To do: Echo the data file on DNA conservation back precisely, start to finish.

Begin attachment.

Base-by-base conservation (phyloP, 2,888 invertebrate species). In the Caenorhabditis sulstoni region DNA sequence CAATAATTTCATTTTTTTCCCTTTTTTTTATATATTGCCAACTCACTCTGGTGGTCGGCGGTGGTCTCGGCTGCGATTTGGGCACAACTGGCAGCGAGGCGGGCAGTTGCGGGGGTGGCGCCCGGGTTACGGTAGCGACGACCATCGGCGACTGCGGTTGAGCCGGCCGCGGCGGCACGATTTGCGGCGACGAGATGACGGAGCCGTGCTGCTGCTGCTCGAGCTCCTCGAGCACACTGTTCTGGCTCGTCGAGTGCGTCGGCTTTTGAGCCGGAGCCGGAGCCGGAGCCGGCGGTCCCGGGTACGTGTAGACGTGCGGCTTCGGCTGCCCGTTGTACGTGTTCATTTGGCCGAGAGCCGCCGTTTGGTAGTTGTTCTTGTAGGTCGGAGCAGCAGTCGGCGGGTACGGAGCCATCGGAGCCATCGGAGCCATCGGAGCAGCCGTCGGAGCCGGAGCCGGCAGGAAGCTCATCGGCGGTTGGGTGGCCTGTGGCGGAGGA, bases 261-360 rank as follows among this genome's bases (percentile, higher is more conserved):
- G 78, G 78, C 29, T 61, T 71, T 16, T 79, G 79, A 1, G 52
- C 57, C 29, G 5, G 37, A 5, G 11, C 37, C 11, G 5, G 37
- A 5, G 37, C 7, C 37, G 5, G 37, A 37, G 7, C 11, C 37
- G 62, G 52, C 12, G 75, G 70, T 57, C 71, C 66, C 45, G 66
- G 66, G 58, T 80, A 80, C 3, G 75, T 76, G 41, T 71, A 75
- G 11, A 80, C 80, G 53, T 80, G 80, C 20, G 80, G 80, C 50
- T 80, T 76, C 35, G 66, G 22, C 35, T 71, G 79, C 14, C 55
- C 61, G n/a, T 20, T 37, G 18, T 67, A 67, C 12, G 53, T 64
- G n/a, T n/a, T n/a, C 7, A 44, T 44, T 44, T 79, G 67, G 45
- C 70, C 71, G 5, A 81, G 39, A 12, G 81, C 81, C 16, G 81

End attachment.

Base-by-base conservation (phyloP, 2,888 invertebrate species). In the Caenorhabditis sulstoni region DNA sequence CAATAATTTCATTTTTTTCCCTTTTTTTTATATATTGCCAACTCACTCTGGTGGTCGGCGGTGGTCTCGGCTGCGATTTGGGCACAACTGGCAGCGAGGCGGGCAGTTGCGGGGGTGGCGCCCGGGTTACGGTAGCGACGACCATCGGCGACTGCGGTTGAGCCGGCCGCGGCGGCACGATTTGCGGCGACGAGATGACGGAGCCGTGCTGCTGCTGCTCGAGCTCCTCGAGCACACTGTTCTGGCTCGTCGAGTGCGTCGGCTTTTGAGCCGGAGCCGGAGCCGGAGCCGGCGGTCCCGGGTACGTGTAGACGTGCGGCTTCGGCTGCCCGTTGTACGTGTTCATTTGGCCGAGAGCCGCCGTTTGGTAGTTGTTCTTGTAGGTCGGAGCAGCAGTCGGCGGGTACGGAGCCATCGGAGCCATCGGAGCCATCGGAGCAGCCGTCGGAGCCGGAGCCGGCAGGAAGCTCATCGGCGGTTGGGTGGCCTGTGGCGGAGGA, bases 261-360 rank as follows among this genome's bases (percentile, higher is more conserved):
- G 78, G 78, C 29, T 61, T 71, T 16, T 79, G 79, A 1, G 52
- C 57, C 29, G 5, G 37, A 5, G 11, C 37, C 11, G 5, G 37
- A 5, G 37, C 7, C 37, G 5, G 37, A 37, G 7, C 11, C 37
- G 62, G 52, C 12, G 75, G 70, T 57, C 71, C 66, C 45, G 66
- G 66, G 58, T 80, A 80, C 3, G 75, T 76, G 41, T 71, A 75
- G 11, A 80, C 80, G 53, T 80, G 80, C 20, G 80, G 80, C 50
- T 80, T 76, C 35, G 66, G 22, C 35, T 71, G 79, C 14, C 55
- C 61, G n/a, T 20, T 37, G 18, T 67, A 67, C 12, G 53, T 64
- G n/a, T n/a, T n/a, C 7, A 44, T 44, T 44, T 79, G 67, G 45
- C 70, C 71, G 5, A 81, G 39, A 12, G 81, C 81, C 16, G 81